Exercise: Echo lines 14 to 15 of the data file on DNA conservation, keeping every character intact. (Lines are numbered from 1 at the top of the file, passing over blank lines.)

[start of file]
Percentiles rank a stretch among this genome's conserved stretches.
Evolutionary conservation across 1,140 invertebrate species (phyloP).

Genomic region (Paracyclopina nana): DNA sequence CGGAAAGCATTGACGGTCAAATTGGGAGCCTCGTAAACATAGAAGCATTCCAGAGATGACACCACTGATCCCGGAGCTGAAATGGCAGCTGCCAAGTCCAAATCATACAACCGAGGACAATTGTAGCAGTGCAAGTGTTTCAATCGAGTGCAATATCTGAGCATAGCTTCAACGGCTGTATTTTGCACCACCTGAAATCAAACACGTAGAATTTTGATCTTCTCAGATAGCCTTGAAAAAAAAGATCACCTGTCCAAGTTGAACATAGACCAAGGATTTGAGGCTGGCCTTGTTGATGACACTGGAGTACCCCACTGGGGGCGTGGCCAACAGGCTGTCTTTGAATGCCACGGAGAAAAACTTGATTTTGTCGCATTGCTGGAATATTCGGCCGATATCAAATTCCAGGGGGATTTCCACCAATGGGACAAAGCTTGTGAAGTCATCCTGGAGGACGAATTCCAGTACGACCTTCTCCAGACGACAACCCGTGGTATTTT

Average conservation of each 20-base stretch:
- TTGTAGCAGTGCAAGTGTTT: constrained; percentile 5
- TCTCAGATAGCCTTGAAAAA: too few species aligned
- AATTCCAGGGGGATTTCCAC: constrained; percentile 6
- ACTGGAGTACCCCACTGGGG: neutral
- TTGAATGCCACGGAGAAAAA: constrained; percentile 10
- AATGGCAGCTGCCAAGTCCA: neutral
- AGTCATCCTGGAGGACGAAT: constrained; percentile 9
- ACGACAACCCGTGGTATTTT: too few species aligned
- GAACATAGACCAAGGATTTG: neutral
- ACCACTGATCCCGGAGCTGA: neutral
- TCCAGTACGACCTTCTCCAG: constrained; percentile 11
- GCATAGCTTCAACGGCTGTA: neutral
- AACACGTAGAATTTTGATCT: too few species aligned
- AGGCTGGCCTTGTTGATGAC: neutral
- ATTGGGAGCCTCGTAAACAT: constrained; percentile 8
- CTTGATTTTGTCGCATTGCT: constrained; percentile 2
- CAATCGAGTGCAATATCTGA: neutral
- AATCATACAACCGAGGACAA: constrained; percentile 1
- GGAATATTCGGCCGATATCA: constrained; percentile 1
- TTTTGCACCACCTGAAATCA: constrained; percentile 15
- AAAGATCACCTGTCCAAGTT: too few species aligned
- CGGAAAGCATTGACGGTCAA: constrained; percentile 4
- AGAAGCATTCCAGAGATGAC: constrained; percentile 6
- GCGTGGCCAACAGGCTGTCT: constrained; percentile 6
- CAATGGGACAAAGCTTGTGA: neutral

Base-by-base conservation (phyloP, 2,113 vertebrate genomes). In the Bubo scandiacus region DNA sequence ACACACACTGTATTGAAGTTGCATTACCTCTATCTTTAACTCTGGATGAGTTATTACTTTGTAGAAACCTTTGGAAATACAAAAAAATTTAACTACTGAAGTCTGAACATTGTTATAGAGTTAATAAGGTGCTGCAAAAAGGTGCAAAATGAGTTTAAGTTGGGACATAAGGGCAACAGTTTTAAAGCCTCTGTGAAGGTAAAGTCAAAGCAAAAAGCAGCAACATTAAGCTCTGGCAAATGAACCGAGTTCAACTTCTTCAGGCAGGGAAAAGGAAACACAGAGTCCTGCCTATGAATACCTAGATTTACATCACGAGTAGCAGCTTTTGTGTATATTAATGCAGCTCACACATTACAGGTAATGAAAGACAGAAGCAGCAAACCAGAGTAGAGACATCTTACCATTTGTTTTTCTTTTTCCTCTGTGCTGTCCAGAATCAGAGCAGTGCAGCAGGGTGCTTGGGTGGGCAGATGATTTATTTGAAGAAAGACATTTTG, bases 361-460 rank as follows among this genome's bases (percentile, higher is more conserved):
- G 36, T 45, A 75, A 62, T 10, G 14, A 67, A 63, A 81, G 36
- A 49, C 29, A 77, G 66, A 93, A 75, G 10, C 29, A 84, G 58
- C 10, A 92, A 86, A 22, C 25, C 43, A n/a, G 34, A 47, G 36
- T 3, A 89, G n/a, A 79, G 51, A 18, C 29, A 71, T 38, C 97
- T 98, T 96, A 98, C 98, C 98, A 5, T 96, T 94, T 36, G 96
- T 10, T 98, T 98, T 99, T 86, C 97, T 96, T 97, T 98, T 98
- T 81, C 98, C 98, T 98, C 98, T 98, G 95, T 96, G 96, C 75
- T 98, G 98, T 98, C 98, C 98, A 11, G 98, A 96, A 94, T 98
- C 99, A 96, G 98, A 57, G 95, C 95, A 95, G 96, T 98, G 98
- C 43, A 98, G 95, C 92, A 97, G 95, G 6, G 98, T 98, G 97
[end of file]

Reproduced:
- ACCACTGATCCCGGAGCTGA: neutral
- TCCAGTACGACCTTCTCCAG: constrained; percentile 11